Bitchin'57
04-27-2017, 07:19 AM
Since the heat from welding causes shrinkage, would it help to remove the heat from the HAZ quickly by cooling each tack with compressed air?

chevynut
04-27-2017, 07:29 AM
Personally I don't think cooling does much of anything. Its good to keep the panel cool so you can see where it's going to end up, but the HAZ is created during the welding, not during cool-down. Once the arc is stopped, the metal immediately starts to cool so I don't see how cooling it faster helps. I just jump around the weld seam and let it cool naturally. If you cool it too fast you could even harden the steel. At least that's my opinion. ;)

Bitchin'57
04-27-2017, 09:10 AM
Personally I don't think cooling does much of anything. Its good to keep the panel cool so you can see where it's going to end up, but the HAZ is created during the welding, not during cool-down. Once the arc is stopped, the metal immediately starts to cool so I don't see how cooling it faster helps. I just jump around the weld seam and let it cool naturally. If you cool it too fast you could even harden the steel. At least that's my opinion. ;)
Thanks. I saw a guy on youtube doing it while welding in a floor pan, and it made me think about it.

Rick_L
04-27-2017, 09:21 AM
The fact that the heat was applied is what causes shrinkage. How fast it cools doesn't matter with one exception. Cooling it faster lets you see the end result quicker.

This applies to both welding and applying heat to shrink a high spot. Also you can straighten (or intentionally bend) a round tube by applying heat to one side.

LEE T
04-27-2017, 11:11 AM
Sorry Rick, its not often that I disagree with you
We just recently had a conversation about mig welds being harder (more brittle) than a tig weld, and that is because of the mig does not heat the metal very much so the cold surrounding metal quenches the weld much quicker the tig weld. That is to say that when a weld is cooled too quickly, it becomes harder and more brittle.

In that same conversation there was mention of speed welding with a tig. Its done without filler rod and it produces almost no shrinkage. Additionally, if you think about the shrinking disc, you can increase the degree of shrinkage if you use a water soaked rag to cool the metal after using the disc.

If you could heat a complete panel to several hundred degrees evenly--as in an oven--and then let it cool slowly to room temperature, there would be no shrinkage. Paint and rust strippers do that all the time to burn the paint and undercoating off.

So I would recommend allowing the weld to cool naturally, even without the help of compressed air.

chevynut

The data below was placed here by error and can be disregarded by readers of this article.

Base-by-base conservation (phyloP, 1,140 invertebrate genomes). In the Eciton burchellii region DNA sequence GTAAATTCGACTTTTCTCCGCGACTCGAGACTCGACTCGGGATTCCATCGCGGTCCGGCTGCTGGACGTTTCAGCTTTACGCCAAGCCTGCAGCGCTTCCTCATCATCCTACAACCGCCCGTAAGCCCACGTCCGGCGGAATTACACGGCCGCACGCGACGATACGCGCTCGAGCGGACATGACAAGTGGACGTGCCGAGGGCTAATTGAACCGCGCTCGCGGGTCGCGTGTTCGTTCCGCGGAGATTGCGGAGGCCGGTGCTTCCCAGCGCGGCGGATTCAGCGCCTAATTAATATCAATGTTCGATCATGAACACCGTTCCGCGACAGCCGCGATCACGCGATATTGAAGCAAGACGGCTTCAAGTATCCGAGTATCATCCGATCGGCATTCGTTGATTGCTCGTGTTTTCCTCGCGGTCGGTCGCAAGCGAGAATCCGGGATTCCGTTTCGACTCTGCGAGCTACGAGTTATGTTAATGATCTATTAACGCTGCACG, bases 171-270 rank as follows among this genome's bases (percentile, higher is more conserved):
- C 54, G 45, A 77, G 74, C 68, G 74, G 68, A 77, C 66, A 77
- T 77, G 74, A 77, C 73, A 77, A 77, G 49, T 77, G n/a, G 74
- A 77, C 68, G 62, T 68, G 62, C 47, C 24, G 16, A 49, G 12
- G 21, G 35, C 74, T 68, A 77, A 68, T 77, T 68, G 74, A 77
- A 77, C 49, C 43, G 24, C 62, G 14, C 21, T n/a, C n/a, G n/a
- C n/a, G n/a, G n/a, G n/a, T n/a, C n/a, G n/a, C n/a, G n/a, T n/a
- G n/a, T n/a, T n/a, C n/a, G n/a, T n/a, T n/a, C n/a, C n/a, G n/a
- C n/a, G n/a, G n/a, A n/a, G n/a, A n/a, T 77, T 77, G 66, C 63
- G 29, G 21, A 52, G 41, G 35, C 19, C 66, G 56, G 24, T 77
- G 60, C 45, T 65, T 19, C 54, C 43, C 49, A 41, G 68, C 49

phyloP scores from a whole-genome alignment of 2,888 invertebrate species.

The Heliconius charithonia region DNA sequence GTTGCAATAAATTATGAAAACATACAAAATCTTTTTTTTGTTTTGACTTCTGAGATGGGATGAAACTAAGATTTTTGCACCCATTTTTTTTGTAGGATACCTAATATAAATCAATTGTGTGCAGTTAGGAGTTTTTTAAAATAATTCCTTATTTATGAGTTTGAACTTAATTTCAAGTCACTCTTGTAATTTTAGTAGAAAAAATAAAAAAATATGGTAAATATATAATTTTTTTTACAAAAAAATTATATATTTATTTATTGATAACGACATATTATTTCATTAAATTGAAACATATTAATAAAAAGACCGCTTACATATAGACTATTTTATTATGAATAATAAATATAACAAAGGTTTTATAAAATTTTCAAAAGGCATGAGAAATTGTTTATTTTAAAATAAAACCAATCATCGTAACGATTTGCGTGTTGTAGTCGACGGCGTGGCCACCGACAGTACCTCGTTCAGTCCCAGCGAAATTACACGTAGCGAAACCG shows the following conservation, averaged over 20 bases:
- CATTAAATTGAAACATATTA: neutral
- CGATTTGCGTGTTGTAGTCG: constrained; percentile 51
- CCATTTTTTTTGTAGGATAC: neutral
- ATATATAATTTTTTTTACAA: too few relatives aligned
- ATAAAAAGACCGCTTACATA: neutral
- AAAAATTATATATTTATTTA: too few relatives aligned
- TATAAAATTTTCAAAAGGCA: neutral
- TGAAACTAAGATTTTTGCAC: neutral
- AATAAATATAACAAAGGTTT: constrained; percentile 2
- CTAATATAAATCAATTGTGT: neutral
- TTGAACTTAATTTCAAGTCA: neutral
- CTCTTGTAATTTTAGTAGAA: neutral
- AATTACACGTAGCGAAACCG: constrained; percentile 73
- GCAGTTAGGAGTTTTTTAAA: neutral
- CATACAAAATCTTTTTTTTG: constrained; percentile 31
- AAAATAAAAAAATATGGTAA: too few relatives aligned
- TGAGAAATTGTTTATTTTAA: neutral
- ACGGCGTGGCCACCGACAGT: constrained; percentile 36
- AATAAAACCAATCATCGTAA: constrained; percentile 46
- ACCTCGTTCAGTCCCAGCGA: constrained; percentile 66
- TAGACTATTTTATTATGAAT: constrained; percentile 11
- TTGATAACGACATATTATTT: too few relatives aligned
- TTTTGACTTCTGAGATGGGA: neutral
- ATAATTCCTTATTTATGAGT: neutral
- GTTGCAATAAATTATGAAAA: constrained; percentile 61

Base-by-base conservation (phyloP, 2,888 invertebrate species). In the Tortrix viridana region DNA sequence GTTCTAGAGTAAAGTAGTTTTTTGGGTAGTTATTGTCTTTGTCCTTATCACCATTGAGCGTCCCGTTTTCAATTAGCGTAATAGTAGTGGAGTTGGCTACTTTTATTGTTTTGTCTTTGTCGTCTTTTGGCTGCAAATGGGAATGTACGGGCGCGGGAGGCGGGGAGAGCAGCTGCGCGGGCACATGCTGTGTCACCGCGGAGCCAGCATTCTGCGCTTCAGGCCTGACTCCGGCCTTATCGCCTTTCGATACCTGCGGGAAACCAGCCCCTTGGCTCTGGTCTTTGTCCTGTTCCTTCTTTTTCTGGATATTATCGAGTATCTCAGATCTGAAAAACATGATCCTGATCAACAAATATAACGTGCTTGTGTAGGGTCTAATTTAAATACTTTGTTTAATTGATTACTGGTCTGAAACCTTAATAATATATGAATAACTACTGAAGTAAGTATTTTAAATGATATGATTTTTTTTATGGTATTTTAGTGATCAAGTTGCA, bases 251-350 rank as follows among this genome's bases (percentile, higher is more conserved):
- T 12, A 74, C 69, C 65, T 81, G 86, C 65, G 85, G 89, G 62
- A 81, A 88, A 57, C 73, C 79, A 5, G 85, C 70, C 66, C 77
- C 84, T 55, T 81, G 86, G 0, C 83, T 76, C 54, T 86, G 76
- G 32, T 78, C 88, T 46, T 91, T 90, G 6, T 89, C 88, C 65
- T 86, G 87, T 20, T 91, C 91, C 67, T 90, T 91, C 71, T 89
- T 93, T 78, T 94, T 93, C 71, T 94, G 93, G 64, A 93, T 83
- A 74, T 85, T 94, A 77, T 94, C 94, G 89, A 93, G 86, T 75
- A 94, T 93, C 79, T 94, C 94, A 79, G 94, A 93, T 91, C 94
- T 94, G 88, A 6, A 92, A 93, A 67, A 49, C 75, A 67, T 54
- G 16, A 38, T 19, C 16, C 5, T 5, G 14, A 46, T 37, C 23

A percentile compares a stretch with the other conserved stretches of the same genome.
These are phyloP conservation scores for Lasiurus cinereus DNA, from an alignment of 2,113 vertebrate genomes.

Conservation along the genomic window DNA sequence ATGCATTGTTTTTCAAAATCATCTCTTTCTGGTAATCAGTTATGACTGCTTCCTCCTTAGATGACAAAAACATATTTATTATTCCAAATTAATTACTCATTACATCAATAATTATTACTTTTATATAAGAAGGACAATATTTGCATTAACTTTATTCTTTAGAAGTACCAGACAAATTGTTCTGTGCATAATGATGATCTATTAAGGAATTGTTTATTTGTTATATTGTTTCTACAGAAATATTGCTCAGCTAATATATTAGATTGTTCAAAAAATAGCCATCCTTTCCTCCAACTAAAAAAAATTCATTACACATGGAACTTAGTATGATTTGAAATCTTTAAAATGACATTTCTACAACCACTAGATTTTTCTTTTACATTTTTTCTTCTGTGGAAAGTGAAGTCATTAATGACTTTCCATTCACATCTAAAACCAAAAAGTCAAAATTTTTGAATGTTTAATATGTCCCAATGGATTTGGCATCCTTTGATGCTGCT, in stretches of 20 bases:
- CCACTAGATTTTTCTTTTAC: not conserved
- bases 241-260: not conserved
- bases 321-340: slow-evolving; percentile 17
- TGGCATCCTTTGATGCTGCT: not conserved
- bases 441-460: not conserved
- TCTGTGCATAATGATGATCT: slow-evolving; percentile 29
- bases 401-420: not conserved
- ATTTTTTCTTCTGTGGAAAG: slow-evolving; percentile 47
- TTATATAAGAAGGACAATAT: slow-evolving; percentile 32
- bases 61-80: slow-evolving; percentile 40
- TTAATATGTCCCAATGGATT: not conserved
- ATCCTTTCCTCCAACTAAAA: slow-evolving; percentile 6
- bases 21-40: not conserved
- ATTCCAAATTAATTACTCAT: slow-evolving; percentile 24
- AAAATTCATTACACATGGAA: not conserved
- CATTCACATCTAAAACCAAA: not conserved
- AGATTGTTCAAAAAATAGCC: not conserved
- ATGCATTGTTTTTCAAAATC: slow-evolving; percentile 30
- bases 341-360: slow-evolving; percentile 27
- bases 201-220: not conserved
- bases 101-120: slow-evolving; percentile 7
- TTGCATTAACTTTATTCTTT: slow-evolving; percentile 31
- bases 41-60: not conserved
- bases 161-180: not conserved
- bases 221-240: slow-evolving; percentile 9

04-27-2017, 12:22 PM
The shrinkage is caused by the "upsetting" off the metal meaning that it compresses where it's heated. When you heat the center of a sheet of metal, the surrounding metal keeps it from expanding and that's when it "upsets". If the entire sheet is heated and cooled, as you mentioned, it won't upset anywhere, the whole piece will just expand and contract with temperature.

You can shrink metal cold if you can upset it as you do with a shrinker/stretcher. The "upsetting" happens a lot easier at high temperatures when the metal is softer such as when it's heated during welding, shrinking disc, or a torch. Once it starts to cool, it doesn't matter how fast it cools because the "upsetting" has already happened. So no, using water with a shrinking disc shouldn't make the metal shrink any more than without it in my opinion.

5557mad
04-28-2017, 06:31 AM
this is all very interesting since i just got a new welder and am going to teach myself how to use it. thank you to all

Bitchin'57
04-28-2017, 10:48 AM
this is all very interesting since i just got a new welder and am going to teach myself how to use it. thank you to all
Buy scraps of steel in various thicknesses, and practice, practice, practice. Lots of videos on youtube to get tips from.

55 Rescue Dog
04-28-2017, 01:21 PM
I've been practicing a lot the last couple months. Downsized my MIG from a Miller 200 that weighed at least that much, and capable of welding all day long to a new Miller 211 inverter, dual voltage, and only weighs 38 pounds with plenty of power for most stuff. Welds differently than my old one, and have a new learning curve. So after getting bored welding scrap over and over, I thought practice would be much more fun if I started making stuff instead.
71597160

Rick_L
04-28-2017, 02:26 PM
Lee T, we'll just have to agree to disagree. It's one of those oft debated never solved issues. Doing it with cooling causes no harm, and like I said, you have a cool panel sooner so you can see what you did.